Observe that flipping the order of the shared nodes preserves the orientation.
So in order to show a manifold is orientable, for which we have a triangulation, we just need to produce such an ordering of the nodes. Conversely if we cannot find such an ordering, then the manifold must be non-orientable like the Mobius Strip. In order to prove this statement we would need a more precise discussion of a manifolds, but I think that it is intuitively clear (for the case of 2-manifolds at least).
We will again use a depth first search idea, we start at any triangle and choose an orientation. An orientation means a choice of which vertex comes next for any vertex. Once we’ve done that we look at each ordered edge of the triangle, then we go to its neighbor sharing that edge, and tell it to choose the orientation where the vertices are the other way around. If we’ve seen it before, we check that the choice of orientation agrees, if not, the manifold is not orientable. Simple!
So we add an is_orientable method to the Triangulation class.
class Triangulation(tig.UnDirGraph, object): def __init__(self, **kwargs): super(Triangulation, self).__init__(Vertex=Triangle_Node,**kwargs) def is_orientable(self): for triangle in self.vertices: triangle.seen_before=False #Marks as unseen for the depth first search. def orientable_search(triangle, A,B): # Check if A comes before B, or set it so that it does. if triangle=='Boundary': #This is the case where a triangle's neighbor is the boundary. return True elif triangle.seen_before: #Checks if orientations consistent. if triangle.orientation[A]==B: return True else: return False else: triangle.seen_before=True triangle.set_orientation(A,B) #Now we go to each neighbor and flip the orientation, so B before A. b_x=orientable_search(triangle.neighbors[(A,B)], B,A) C=triangle.orientation[B] b_y=orientable_search(triangle.neighbors[(B,C)], C,B) b_z=orientable_search(triangle.neighbors[(C,A)], A,C) return (b_x and b_y) and b_z #Makes sure they are all true. #Now we initiate the orientation with an arbitrary first choice. first_triangle = self.vertices return orientable_search(first_triangle, first_triangle.A, first_triangle.B)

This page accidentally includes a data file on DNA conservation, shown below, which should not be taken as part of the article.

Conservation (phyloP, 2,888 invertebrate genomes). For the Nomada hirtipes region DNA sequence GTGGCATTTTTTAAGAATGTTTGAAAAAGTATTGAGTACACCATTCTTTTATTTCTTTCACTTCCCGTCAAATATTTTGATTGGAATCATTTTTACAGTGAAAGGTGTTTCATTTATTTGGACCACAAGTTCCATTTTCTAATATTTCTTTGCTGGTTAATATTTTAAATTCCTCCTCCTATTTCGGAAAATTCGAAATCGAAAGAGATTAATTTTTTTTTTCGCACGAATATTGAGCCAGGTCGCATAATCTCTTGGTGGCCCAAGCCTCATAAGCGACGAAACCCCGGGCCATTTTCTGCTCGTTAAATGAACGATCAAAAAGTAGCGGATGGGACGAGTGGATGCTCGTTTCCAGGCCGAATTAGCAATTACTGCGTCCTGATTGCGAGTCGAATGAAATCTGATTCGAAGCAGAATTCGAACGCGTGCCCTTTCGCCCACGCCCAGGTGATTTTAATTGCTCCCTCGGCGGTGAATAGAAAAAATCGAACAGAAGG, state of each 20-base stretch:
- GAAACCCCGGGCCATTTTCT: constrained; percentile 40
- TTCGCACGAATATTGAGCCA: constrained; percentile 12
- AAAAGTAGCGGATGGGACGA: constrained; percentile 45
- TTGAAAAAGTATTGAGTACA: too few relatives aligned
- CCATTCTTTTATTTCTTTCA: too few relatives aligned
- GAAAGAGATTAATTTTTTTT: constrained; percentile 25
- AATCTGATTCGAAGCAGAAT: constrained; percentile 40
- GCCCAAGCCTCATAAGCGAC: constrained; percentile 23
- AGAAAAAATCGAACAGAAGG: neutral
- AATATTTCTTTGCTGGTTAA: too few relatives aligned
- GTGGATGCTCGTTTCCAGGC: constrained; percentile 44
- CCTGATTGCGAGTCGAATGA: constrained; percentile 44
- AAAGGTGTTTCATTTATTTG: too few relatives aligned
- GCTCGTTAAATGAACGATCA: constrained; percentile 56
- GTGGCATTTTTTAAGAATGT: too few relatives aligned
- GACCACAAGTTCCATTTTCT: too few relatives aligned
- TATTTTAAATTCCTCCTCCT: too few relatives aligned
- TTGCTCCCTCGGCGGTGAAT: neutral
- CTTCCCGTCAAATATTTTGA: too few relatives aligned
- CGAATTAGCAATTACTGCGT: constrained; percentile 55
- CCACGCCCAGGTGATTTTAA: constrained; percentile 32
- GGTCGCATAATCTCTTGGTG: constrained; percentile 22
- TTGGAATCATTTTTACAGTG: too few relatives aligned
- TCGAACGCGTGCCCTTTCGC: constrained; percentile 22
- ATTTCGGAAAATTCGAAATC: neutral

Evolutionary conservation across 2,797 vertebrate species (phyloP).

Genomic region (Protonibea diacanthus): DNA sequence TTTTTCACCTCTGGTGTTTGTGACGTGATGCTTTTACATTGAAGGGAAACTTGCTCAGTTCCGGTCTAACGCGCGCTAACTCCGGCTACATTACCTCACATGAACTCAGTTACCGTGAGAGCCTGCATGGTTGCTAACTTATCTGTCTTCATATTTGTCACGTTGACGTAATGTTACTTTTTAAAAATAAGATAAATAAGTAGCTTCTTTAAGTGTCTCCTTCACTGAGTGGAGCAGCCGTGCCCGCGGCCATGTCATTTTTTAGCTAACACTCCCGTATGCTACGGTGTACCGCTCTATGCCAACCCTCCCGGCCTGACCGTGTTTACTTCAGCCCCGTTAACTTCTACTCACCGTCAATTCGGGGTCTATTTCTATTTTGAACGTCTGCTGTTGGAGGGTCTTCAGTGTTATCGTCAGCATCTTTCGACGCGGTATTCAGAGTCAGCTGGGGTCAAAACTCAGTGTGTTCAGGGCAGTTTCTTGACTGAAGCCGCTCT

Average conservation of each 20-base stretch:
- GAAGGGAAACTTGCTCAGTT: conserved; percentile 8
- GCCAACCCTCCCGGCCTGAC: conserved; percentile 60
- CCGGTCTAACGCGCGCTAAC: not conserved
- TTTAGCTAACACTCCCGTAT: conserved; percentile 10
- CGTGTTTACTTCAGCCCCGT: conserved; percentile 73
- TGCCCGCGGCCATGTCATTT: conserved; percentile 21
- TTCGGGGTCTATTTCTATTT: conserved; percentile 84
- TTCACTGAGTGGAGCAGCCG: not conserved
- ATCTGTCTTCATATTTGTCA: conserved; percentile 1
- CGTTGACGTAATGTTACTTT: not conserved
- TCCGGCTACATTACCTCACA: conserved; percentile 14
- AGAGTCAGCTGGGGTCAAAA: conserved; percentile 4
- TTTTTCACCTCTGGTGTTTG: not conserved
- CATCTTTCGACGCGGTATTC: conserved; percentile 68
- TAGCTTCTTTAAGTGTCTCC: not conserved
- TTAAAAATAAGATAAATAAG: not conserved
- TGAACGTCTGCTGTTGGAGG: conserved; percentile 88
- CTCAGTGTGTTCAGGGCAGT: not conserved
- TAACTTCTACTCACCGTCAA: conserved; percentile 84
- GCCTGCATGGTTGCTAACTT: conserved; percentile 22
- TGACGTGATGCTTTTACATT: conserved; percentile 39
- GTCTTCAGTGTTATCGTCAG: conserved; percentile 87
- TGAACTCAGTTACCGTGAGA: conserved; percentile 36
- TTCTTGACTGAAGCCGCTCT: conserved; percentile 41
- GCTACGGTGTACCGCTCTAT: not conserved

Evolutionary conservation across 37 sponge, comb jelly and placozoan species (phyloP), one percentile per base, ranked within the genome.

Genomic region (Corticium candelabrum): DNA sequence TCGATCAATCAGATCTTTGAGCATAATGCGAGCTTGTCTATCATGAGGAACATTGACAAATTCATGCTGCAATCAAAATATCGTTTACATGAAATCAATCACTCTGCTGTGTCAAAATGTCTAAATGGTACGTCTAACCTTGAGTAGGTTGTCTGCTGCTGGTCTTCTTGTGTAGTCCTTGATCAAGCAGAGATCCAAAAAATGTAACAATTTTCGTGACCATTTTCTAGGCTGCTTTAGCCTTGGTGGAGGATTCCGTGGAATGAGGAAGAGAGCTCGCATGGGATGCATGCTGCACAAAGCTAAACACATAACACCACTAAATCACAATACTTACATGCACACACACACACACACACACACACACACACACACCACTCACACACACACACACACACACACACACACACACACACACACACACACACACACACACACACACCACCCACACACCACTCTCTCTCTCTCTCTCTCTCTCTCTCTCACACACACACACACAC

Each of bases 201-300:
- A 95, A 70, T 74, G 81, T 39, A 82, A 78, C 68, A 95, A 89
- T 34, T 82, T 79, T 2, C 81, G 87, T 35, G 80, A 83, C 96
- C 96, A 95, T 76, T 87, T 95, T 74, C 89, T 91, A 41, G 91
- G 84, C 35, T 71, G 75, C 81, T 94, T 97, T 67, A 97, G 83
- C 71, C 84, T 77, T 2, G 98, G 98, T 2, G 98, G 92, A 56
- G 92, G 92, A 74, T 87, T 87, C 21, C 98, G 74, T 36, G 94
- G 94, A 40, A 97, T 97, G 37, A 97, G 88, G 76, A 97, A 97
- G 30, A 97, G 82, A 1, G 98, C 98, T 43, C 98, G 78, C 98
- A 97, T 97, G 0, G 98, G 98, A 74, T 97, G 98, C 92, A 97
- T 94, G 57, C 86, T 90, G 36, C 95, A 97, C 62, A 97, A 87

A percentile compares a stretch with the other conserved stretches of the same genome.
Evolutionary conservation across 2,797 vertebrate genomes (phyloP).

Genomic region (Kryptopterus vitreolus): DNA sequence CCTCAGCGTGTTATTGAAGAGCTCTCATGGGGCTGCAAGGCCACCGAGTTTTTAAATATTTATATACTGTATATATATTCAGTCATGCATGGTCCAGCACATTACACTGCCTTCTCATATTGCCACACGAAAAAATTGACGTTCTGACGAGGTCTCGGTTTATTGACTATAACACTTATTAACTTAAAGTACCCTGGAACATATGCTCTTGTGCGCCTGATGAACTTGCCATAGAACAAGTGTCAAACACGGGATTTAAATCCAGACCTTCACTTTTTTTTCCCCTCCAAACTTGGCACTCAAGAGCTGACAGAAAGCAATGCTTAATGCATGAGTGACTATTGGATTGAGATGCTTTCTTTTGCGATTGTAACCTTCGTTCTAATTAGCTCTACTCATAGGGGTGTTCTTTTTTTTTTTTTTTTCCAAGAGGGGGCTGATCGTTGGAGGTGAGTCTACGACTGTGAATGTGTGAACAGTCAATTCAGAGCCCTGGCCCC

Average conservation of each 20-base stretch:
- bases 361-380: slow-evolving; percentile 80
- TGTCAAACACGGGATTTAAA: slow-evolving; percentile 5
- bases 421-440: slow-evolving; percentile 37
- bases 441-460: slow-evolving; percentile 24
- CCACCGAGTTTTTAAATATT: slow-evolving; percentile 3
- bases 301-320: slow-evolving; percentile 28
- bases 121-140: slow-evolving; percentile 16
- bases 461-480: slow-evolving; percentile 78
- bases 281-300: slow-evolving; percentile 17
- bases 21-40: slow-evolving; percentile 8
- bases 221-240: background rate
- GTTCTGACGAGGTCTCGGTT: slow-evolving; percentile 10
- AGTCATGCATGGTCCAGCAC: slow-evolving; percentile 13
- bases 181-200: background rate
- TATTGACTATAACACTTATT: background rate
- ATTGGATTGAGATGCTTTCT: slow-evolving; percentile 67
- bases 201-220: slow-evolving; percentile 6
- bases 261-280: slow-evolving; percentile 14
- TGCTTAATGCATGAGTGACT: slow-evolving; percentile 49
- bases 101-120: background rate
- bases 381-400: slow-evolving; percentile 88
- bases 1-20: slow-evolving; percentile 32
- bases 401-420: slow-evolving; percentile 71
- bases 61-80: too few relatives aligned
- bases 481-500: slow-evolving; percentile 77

Great! Now let’s do a quick sanity check and triangulate the sphere. The sphere is a 2-manifold of course, and a triangulation of it could be the tetrahedron, or the complete graph on 4 vertices, which we can generate easily. Interestingly, the graph of triangles of the tetrahedron is just the tetrahedron again! This is because it is self-dual.
graph=tig.Complete(4) G=triangulate(graph) print G.is_orientable() for v in G.vertices: o=v.orientation label=str([v.A, o[v.A], o[o[v.A]]]) v.label=label G.plot()
So the is_orientable method says the sphere is orientable, hurray!
But in case we didn’t trust it, I also labeled each triangle with the ordering of the vertices, and so now when we plot it, we can check that for each pair of nodes, the numbers (indexes of vertices in the original tetrahedron), they share in common from their shared edge, fall in the opposite order. It looks like this:
And that is that! Next time we will see that we can use this to automagically classify any triangulated compact manifold without boundary.